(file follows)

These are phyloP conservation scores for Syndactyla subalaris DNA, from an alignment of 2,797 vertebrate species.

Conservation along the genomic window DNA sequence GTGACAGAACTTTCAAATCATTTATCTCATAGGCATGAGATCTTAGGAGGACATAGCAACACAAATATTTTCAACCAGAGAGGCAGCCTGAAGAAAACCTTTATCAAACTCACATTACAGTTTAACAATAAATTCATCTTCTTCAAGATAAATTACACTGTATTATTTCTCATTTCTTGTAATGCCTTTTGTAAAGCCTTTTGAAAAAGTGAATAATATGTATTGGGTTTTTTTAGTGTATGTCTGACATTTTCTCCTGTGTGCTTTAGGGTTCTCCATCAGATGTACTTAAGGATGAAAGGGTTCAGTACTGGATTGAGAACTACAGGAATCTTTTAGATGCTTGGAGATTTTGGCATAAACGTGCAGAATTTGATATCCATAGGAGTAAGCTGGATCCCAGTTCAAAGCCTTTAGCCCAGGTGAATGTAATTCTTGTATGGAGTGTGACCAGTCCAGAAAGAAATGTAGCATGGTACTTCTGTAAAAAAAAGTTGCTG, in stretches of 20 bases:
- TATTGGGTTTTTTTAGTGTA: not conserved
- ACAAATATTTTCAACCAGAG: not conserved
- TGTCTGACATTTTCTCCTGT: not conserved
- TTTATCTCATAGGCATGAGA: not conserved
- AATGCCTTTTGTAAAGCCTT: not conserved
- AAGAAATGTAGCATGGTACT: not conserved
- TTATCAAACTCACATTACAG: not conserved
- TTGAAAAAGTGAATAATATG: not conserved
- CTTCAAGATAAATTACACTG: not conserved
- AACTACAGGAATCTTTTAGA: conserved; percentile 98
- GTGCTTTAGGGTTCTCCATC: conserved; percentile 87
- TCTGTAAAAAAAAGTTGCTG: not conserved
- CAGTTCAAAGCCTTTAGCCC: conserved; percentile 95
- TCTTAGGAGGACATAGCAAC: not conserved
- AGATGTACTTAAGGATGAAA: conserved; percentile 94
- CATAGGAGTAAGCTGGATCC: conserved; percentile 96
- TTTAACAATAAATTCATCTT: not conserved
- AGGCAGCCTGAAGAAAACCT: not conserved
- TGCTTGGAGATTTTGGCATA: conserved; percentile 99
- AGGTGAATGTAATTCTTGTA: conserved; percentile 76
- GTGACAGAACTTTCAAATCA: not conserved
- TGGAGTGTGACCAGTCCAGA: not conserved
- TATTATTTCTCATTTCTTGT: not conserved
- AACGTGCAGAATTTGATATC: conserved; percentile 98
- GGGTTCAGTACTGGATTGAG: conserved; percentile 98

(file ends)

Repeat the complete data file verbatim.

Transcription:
These are phyloP conservation scores for Syndactyla subalaris DNA, from an alignment of 2,797 vertebrate species.

Conservation along the genomic window DNA sequence GTGACAGAACTTTCAAATCATTTATCTCATAGGCATGAGATCTTAGGAGGACATAGCAACACAAATATTTTCAACCAGAGAGGCAGCCTGAAGAAAACCTTTATCAAACTCACATTACAGTTTAACAATAAATTCATCTTCTTCAAGATAAATTACACTGTATTATTTCTCATTTCTTGTAATGCCTTTTGTAAAGCCTTTTGAAAAAGTGAATAATATGTATTGGGTTTTTTTAGTGTATGTCTGACATTTTCTCCTGTGTGCTTTAGGGTTCTCCATCAGATGTACTTAAGGATGAAAGGGTTCAGTACTGGATTGAGAACTACAGGAATCTTTTAGATGCTTGGAGATTTTGGCATAAACGTGCAGAATTTGATATCCATAGGAGTAAGCTGGATCCCAGTTCAAAGCCTTTAGCCCAGGTGAATGTAATTCTTGTATGGAGTGTGACCAGTCCAGAAAGAAATGTAGCATGGTACTTCTGTAAAAAAAAGTTGCTG, in stretches of 20 bases:
- TATTGGGTTTTTTTAGTGTA: not conserved
- ACAAATATTTTCAACCAGAG: not conserved
- TGTCTGACATTTTCTCCTGT: not conserved
- TTTATCTCATAGGCATGAGA: not conserved
- AATGCCTTTTGTAAAGCCTT: not conserved
- AAGAAATGTAGCATGGTACT: not conserved
- TTATCAAACTCACATTACAG: not conserved
- TTGAAAAAGTGAATAATATG: not conserved
- CTTCAAGATAAATTACACTG: not conserved
- AACTACAGGAATCTTTTAGA: conserved; percentile 98
- GTGCTTTAGGGTTCTCCATC: conserved; percentile 87
- TCTGTAAAAAAAAGTTGCTG: not conserved
- CAGTTCAAAGCCTTTAGCCC: conserved; percentile 95
- TCTTAGGAGGACATAGCAAC: not conserved
- AGATGTACTTAAGGATGAAA: conserved; percentile 94
- CATAGGAGTAAGCTGGATCC: conserved; percentile 96
- TTTAACAATAAATTCATCTT: not conserved
- AGGCAGCCTGAAGAAAACCT: not conserved
- TGCTTGGAGATTTTGGCATA: conserved; percentile 99
- AGGTGAATGTAATTCTTGTA: conserved; percentile 76
- GTGACAGAACTTTCAAATCA: not conserved
- TGGAGTGTGACCAGTCCAGA: not conserved
- TATTATTTCTCATTTCTTGT: not conserved
- AACGTGCAGAATTTGATATC: conserved; percentile 98
- GGGTTCAGTACTGGATTGAG: conserved; percentile 98